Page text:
Bleu has said that her trafficking spanned two different periods, separated by roughly a decade. In her telling, Bleu was first groomed by a prominent photographer she met at a Warped Tour concert in Chicago when she was 16. A few years later, when she was still a teenager in the late 1990s, Bleu’s father drove her to Los Angeles because Bleu was convinced that an unnamed “high profile musician” she met through that photographer would make her a star.
Instead, she was sexually assaulted within 48 hours of arriving in the city, according to a 2020 podcast interview. Her traffickers quickly hooked her on a drug she knew as “ice”—generally recognized as slang for crystal methamphetamine, though Bleu has said she didn’t know what drug it was.
Bleu claims she was then sold for $500 to a sex-trafficking ring in the Hollywood Hills, where she found herself living with members of a ring that trafficked transgender women.
“I was sold for $500 to a very old gentleman in the Hills,” Bleu said in the 2020 interview.
Bleu claims she struggled to get enough water and food, “because I was on drugs and other substances.” But Bleu was such a handful for her traffickers, in her telling, that they ultimately gave her back to her original trafficker for free. Bleu claims she was hospitalized for a drug overdose before returning to her family farm in Illinois.
“My family didn’t even recognize me when I got off the plane,” Bleu said.
After two weeks on the farm, she returned to Los Angeles to retrieve her car, Bleu claims, but she was once again swept up into human trafficking for an undefined period.
“It’s odd what happens to the trauma brain,” Bleu said on the 2020 podcast episode to explain why she returned to her traffickers, comparing it to Stockholm syndrome.
Bleu’s second trafficking period, in her account, began in roughly 2008 or 2009, when she was living in the Chicago area. In that same 2020 podcast interview, Bleu claimed she was trafficked by a “high-profile athlete” whom she has declined to name. That man and his associates, according to Bleu, put her in a dangerous neighborhood she has said existed on what she called a “gang line”—the violent border where two Chicago gang territories meet.
“My mattress was on the floor because we had so many shootings that year in the area,” Bleu recalled in 2020. “I just didn’t want to get shot.”
Bleu attempted to leave her traffickers in 2013, and, in her account, ultimately succeeded for good in about 2014. Bleu has repeatedly suggested that her former traffickers from Chicago might still be out to get revenge on her and her family members.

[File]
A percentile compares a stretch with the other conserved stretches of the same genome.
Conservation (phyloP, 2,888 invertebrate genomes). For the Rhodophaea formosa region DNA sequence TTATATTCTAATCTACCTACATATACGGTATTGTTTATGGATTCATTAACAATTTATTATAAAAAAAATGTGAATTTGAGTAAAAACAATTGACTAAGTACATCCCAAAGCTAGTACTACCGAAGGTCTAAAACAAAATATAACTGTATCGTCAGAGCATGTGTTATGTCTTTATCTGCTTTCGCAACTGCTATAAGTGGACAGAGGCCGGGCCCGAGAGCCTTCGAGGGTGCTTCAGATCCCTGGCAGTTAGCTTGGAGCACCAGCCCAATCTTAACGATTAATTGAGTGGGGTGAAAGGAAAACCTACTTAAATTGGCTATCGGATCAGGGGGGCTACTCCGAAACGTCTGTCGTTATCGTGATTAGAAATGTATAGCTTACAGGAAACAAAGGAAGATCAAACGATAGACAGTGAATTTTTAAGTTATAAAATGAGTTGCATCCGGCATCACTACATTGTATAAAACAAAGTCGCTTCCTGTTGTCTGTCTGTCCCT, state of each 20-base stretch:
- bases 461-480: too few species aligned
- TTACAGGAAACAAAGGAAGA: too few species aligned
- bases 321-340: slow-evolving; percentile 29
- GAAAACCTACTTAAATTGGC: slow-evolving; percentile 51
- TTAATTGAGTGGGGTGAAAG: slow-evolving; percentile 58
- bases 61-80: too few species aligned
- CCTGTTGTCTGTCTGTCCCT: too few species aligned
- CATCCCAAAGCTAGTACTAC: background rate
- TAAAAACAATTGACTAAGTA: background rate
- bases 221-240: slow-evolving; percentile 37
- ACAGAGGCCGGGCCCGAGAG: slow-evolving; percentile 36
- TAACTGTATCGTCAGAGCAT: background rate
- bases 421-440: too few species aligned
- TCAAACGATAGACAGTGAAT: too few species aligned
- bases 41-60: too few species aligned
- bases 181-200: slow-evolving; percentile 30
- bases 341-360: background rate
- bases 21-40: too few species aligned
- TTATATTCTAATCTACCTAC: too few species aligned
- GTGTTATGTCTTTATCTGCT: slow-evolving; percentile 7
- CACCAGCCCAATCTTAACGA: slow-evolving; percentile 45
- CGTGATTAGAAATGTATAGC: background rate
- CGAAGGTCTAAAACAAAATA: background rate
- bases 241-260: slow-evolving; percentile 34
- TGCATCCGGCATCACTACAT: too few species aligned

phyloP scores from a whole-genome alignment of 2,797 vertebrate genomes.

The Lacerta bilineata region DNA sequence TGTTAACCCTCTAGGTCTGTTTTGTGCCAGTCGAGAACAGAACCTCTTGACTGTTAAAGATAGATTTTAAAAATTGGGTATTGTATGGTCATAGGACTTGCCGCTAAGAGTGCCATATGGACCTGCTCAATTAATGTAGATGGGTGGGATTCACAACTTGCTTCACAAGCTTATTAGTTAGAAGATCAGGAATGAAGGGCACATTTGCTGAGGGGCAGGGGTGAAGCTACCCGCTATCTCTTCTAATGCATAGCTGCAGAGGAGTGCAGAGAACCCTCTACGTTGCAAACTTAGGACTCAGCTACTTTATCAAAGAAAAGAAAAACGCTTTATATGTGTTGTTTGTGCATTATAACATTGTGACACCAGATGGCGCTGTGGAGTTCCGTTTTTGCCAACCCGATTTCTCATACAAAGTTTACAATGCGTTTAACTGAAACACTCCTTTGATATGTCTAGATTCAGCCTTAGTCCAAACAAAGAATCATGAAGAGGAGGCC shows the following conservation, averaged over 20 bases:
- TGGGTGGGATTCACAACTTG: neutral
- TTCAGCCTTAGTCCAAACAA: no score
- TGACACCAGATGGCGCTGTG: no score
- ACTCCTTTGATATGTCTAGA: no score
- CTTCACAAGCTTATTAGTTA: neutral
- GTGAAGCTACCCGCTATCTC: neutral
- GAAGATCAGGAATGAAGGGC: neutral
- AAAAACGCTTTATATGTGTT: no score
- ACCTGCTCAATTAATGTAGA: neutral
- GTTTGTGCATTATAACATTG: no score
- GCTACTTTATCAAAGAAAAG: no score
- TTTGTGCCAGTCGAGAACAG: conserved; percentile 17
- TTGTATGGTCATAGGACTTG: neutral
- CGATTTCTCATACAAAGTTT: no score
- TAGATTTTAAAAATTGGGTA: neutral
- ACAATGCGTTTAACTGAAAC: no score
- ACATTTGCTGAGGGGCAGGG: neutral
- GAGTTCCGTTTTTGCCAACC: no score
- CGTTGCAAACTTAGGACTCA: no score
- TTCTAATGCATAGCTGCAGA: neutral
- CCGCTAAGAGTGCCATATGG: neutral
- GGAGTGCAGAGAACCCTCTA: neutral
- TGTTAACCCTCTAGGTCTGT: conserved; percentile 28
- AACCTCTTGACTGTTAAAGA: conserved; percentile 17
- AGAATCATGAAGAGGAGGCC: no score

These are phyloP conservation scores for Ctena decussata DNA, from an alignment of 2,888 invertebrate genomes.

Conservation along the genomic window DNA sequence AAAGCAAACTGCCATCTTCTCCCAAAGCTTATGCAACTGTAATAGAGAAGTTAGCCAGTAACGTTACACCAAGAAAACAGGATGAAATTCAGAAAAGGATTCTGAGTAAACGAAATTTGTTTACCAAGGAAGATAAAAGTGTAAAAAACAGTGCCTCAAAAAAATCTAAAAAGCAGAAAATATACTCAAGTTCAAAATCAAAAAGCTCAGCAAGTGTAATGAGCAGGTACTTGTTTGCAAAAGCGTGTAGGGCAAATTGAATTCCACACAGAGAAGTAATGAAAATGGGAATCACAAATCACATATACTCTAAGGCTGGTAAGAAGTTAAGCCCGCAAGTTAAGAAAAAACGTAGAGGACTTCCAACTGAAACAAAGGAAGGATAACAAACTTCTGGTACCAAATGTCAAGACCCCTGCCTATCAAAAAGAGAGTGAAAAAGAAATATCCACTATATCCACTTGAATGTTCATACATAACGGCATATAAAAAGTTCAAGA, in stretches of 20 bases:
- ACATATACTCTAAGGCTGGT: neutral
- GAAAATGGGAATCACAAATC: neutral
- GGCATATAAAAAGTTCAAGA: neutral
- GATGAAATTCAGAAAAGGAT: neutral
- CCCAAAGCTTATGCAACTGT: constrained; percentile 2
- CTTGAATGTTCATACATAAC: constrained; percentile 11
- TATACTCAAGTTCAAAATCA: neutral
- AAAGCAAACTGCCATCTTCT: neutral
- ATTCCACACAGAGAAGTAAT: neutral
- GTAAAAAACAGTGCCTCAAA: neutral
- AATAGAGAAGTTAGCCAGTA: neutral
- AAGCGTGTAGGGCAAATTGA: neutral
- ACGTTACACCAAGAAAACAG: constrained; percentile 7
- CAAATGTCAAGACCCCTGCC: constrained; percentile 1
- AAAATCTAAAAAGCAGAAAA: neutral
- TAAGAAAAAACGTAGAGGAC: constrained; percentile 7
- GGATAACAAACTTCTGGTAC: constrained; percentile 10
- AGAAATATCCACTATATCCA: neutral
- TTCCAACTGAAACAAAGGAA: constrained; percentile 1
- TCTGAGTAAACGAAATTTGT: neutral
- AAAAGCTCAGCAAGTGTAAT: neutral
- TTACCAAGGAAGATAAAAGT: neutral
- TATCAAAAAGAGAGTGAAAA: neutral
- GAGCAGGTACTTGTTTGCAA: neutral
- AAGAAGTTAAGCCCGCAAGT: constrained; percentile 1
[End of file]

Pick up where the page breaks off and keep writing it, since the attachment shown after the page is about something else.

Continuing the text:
She slept on the floor but by choice, because she was into these floor pillows at the time.
A former roommate of Eliza Bleu
“When I stepped away from the gang, my traffickers lost money,” Bleu said in the 2020 interview. “And they want that money back”
Asked in a 2021 interview why she hadn’t pressed charges against the unnamed athlete and her other traffickers, Bleu—appearing on a podcast with more than 100,000 YouTube subscribers—said the men could still track her down and murder her.
“I am terrified that they would kill myself or my family or people that I care about,” Bleu said. “That’s how organized they are.”
Last month, Bleu tweeted that her family knows “every detail” of her story and stands behind her. She then blasted the “corporate media” for asking questions about her past, declaring, “if anyone steps on [my family’s] property or my property let it be extremely clear that we are all armed.”
Wenzel, a one-time friend of Bleu who says she has known the anti-trafficking activist for more than two decades, doesn’t think Bleu’s account is accurate.
Wenzel told The Daily Beast that she met Bleu in the Quad Cities, where both women were partying with musicians. Wenzel was 18, and said Bleu was in her early twenties. The Daily Beast verified Wenzel’s friendship with Bleu through photographs.
In Wenzel’s telling, she and Bleu were both deeply involved in the “scene” subculture of the early aughts—a time of tight jeans, swooping haircuts, and high drama on sites like MySpace and LiveJournal. Wenzel was trying to hook up with a member of one of her favorite bands on a tour bus in Iowa City when Bleu stepped on board. The two young women realized they had mutual friends and a shared interest in music—and the men who made it.
“She said that she was going to be very famous for sleeping with band members,” Wenzel recalled.
Wenzel takes issue with Bleu’s timeline of her first trafficking experience. She claims that she too was at the Warped Tour concert where Bleu met the photographer she claims groomed her. But while Bleu said that she wasn’t even 18 when she met the photographer, Wenzel insists that Bleu would have been in her early twenties—putting the date of the concert sometime in the early 2000s.